Bill Maher Is Wrong about Ayatollah Sistani

Since this ISIS debacle happened, Ayatollah Sistani’s name has been heard again in the international news. On last Friday and the Friday before that, Bill Maher mentioned him and ridiculed him, as if he’s a sectarian Shiite fundamentalist. But that is not true, in the extremely fucked up atmosphere of Iraq, Sistani has been a very positive influence and not a negative one.

In the first week Maher mocks Sistani’s call for jihad against ISIS, saying that his declaration is a sign that Shiites are fighting the sectarian war (they are, but not because of that), and that he’s the crazy Ayatollah behind these tensions, and last Friday he mocked Sistani’s call for unity government, picturing it as if it was a surprise and most probably hypocritical.

I write to make sure my western readers have a correct view of this cleric’s role in Iraq.

Maher had had his fun with Sistani before, and the last time he deserved the mocking, because Maher was mocking his extremely traditional and conservative views. And yes, Sistani does have extremely traditional and conservative views on issues like abortion, sexuality, music, and chess (he thinks they are forbidden), and one can easily mock him for those views, but ultimately those are the views of all major Shiite clerics, it’s not like he should be singled out as the only one holding these views. Here you can see the video in which he ridiculed Sistani’s views from years ago:

All major (and minor) Ayatollahs have these Q&A sections (the very job of an Ayatollah is to clear these things up for people), and on all of these things Sistani supports the majority view. I’m not saying he doesn’t deserve the ridicule Maher heaps on him here, but still it doesn’t define his role as a political player.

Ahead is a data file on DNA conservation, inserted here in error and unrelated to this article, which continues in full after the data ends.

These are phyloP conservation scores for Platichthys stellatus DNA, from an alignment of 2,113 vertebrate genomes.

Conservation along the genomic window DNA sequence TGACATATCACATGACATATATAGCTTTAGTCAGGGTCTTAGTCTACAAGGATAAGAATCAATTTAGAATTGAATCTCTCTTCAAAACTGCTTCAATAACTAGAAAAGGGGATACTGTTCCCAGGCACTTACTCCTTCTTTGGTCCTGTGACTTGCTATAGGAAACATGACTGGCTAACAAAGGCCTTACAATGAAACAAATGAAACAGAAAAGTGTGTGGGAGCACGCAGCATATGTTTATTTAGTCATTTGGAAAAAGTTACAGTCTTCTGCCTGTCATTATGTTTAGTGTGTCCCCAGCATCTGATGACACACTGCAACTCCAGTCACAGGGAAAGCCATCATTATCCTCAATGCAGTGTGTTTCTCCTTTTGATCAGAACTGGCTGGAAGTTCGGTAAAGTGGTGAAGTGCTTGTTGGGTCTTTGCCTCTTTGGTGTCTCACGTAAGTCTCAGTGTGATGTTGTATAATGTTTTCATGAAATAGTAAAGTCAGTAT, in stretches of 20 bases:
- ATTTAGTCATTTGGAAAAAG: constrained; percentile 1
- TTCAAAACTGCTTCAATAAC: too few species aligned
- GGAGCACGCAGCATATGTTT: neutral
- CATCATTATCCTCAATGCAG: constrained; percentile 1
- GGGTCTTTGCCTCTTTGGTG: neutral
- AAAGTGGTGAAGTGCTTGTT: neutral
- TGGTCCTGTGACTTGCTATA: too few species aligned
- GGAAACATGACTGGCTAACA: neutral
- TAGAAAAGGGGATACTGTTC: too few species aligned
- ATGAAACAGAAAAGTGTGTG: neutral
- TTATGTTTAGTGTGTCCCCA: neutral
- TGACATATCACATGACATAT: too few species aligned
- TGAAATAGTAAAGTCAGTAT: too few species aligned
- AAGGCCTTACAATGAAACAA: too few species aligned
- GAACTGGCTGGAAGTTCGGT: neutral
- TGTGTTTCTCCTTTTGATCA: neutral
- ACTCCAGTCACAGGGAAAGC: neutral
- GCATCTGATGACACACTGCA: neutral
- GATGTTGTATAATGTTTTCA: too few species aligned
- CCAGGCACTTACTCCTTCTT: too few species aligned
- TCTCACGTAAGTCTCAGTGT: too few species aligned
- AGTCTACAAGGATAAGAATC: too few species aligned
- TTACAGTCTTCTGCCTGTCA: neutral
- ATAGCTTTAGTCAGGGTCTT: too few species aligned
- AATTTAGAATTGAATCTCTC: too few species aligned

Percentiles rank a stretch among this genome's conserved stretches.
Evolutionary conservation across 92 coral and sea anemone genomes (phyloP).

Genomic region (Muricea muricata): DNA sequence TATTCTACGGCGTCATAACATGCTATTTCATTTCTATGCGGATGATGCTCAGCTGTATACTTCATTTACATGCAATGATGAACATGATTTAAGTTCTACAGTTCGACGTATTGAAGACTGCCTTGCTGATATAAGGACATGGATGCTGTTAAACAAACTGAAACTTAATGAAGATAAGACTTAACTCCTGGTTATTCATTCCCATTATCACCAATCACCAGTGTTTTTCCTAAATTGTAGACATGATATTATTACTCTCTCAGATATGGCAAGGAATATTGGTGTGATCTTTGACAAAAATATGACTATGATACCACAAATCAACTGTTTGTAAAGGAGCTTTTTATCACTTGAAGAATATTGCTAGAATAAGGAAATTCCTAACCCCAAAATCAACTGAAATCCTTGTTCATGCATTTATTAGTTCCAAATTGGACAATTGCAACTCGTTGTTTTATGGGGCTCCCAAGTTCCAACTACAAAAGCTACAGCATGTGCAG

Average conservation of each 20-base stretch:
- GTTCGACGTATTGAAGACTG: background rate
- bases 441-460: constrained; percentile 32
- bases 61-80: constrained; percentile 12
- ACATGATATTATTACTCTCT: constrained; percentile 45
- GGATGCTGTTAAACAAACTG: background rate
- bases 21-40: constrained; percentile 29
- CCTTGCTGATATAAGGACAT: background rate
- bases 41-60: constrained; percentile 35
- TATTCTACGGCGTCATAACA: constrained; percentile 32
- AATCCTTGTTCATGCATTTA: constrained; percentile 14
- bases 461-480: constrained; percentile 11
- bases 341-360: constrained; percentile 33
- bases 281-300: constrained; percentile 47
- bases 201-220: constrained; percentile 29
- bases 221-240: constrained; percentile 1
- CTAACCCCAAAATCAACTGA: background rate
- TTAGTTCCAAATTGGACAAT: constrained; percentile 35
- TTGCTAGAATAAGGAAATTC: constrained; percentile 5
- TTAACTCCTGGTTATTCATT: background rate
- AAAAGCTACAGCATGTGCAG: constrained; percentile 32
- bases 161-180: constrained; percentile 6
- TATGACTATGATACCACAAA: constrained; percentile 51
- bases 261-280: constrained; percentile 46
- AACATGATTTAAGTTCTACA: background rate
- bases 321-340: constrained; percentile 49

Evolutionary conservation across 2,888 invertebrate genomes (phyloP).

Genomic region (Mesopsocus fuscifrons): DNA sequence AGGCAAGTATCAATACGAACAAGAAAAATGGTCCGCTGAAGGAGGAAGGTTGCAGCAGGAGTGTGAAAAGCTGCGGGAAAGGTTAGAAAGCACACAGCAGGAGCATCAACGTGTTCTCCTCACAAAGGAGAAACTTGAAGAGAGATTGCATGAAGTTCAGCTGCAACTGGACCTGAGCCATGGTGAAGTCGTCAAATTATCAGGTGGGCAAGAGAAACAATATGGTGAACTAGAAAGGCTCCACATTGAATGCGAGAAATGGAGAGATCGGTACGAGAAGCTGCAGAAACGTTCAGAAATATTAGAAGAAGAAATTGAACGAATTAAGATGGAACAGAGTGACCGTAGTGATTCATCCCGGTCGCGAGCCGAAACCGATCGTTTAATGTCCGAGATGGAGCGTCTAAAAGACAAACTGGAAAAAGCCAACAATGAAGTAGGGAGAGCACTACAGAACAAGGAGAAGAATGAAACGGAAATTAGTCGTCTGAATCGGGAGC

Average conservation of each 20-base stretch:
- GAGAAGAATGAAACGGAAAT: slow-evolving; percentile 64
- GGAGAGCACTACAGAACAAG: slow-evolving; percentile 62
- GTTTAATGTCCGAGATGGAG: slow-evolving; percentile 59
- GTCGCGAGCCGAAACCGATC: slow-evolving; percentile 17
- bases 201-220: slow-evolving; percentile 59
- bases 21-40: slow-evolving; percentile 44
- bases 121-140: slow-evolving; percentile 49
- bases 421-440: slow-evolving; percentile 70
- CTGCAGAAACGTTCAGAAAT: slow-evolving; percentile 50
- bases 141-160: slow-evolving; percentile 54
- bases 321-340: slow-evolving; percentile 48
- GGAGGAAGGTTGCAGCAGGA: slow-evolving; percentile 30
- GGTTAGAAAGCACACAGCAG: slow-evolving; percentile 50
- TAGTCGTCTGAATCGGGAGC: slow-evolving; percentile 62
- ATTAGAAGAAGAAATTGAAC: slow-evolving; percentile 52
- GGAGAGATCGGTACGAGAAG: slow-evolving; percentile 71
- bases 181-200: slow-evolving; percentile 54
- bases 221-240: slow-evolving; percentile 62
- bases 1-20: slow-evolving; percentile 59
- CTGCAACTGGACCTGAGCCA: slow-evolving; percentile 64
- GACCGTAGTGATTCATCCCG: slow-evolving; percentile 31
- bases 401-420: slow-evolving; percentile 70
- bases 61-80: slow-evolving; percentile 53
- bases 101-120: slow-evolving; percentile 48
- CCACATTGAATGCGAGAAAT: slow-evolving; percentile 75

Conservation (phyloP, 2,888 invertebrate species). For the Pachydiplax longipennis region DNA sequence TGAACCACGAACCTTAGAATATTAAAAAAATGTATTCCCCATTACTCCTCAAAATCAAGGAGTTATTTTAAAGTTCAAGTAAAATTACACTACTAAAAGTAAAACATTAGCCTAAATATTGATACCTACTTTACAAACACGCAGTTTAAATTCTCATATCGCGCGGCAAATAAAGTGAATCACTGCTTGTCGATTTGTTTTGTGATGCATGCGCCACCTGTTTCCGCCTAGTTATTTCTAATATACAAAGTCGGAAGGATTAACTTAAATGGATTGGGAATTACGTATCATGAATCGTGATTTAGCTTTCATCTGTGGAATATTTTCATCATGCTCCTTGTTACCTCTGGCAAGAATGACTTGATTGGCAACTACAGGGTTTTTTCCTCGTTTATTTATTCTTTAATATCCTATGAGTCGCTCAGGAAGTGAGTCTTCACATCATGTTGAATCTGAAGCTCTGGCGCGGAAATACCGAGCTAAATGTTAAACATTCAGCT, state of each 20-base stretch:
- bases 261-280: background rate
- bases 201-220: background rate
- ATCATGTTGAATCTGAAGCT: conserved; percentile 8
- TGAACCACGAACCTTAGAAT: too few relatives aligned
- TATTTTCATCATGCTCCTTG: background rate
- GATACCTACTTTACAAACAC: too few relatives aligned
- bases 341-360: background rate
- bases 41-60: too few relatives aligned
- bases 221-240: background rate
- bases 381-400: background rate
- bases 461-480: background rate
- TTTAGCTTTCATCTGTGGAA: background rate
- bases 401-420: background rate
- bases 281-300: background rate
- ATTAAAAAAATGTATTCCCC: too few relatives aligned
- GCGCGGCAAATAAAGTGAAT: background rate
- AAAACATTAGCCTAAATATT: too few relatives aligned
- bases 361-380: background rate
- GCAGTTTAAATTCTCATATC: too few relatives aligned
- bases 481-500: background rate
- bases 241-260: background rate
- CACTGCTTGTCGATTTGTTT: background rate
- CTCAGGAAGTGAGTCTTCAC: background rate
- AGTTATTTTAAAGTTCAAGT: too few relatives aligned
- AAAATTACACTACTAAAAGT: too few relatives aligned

What you need to remember is that Sistani is the most powerful Shiite cleric in Iraq, has been advocating the right policies for Iraq. First of all, he doesn’t support theocracy in the Iranian style. While he’s by no means a secular, still opposing the Iran type form of theocracy means Iraqis could have a much better chance at democracy because their greatest religious leader doesn’t Iranian-style theocracy, and this reduces the influence of Iran in the religious institutions such as Najaf school, which is a big deal and good for Iraqis. And true to his beliefs, he has not used his power to shape Iraq’s politics unless in extremely urgent times.

But more importantly Sistani has always been an advocate for Sunni-Shiite unity, in words and action. He has spoken many times about this issue, for example he has said “There is no real difference between Shiite and Sunni beliefs, and I am the servant of all Iraqis”, and that “Shiites should defend Sunnis’ social and political rights before defending their own rights, and we call [everyone] for unity…. As I have said before, Shiites should not call Sunnis their brethren, but their ‘souls”. He has used his influence to mitigate dialogue between the two sects, and he has functioned as the middle man many times.